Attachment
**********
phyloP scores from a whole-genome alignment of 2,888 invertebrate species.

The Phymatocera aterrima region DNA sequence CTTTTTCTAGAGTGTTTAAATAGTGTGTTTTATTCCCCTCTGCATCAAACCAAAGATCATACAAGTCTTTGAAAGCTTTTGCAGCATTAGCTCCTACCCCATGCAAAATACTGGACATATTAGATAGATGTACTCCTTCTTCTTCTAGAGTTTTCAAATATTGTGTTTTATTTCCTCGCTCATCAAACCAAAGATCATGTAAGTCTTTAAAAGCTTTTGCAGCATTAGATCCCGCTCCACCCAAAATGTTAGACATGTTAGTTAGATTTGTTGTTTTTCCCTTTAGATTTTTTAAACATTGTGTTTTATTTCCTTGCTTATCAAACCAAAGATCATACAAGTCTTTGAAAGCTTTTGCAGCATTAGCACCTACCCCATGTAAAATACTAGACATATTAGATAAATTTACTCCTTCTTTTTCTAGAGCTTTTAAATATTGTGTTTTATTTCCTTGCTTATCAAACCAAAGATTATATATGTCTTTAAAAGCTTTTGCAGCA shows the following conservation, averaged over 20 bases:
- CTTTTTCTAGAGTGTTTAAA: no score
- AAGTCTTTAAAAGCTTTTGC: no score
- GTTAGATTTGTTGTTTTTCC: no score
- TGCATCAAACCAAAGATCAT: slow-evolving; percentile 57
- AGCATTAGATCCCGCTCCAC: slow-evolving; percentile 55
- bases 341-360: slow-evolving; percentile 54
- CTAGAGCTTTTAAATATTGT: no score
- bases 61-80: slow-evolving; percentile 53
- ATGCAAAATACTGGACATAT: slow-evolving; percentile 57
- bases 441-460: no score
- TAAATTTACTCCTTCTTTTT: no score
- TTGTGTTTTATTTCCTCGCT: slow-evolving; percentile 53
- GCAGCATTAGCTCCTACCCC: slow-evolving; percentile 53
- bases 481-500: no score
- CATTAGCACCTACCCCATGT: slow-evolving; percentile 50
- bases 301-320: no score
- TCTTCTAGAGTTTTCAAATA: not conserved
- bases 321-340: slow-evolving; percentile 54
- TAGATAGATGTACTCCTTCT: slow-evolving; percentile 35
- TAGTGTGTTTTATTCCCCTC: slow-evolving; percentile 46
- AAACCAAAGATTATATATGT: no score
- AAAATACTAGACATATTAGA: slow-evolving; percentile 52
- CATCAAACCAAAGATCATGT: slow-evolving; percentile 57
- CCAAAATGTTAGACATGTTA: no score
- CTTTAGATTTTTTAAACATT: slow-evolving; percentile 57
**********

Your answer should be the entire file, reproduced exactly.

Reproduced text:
phyloP scores from a whole-genome alignment of 2,888 invertebrate species.

The Phymatocera aterrima region DNA sequence CTTTTTCTAGAGTGTTTAAATAGTGTGTTTTATTCCCCTCTGCATCAAACCAAAGATCATACAAGTCTTTGAAAGCTTTTGCAGCATTAGCTCCTACCCCATGCAAAATACTGGACATATTAGATAGATGTACTCCTTCTTCTTCTAGAGTTTTCAAATATTGTGTTTTATTTCCTCGCTCATCAAACCAAAGATCATGTAAGTCTTTAAAAGCTTTTGCAGCATTAGATCCCGCTCCACCCAAAATGTTAGACATGTTAGTTAGATTTGTTGTTTTTCCCTTTAGATTTTTTAAACATTGTGTTTTATTTCCTTGCTTATCAAACCAAAGATCATACAAGTCTTTGAAAGCTTTTGCAGCATTAGCACCTACCCCATGTAAAATACTAGACATATTAGATAAATTTACTCCTTCTTTTTCTAGAGCTTTTAAATATTGTGTTTTATTTCCTTGCTTATCAAACCAAAGATTATATATGTCTTTAAAAGCTTTTGCAGCA shows the following conservation, averaged over 20 bases:
- CTTTTTCTAGAGTGTTTAAA: no score
- AAGTCTTTAAAAGCTTTTGC: no score
- GTTAGATTTGTTGTTTTTCC: no score
- TGCATCAAACCAAAGATCAT: slow-evolving; percentile 57
- AGCATTAGATCCCGCTCCAC: slow-evolving; percentile 55
- bases 341-360: slow-evolving; percentile 54
- CTAGAGCTTTTAAATATTGT: no score
- bases 61-80: slow-evolving; percentile 53
- ATGCAAAATACTGGACATAT: slow-evolving; percentile 57
- bases 441-460: no score
- TAAATTTACTCCTTCTTTTT: no score
- TTGTGTTTTATTTCCTCGCT: slow-evolving; percentile 53
- GCAGCATTAGCTCCTACCCC: slow-evolving; percentile 53
- bases 481-500: no score
- CATTAGCACCTACCCCATGT: slow-evolving; percentile 50
- bases 301-320: no score
- TCTTCTAGAGTTTTCAAATA: not conserved
- bases 321-340: slow-evolving; percentile 54
- TAGATAGATGTACTCCTTCT: slow-evolving; percentile 35
- TAGTGTGTTTTATTCCCCTC: slow-evolving; percentile 46
- AAACCAAAGATTATATATGT: no score
- AAAATACTAGACATATTAGA: slow-evolving; percentile 52
- CATCAAACCAAAGATCATGT: slow-evolving; percentile 57
- CCAAAATGTTAGACATGTTA: no score
- CTTTAGATTTTTTAAACATT: slow-evolving; percentile 57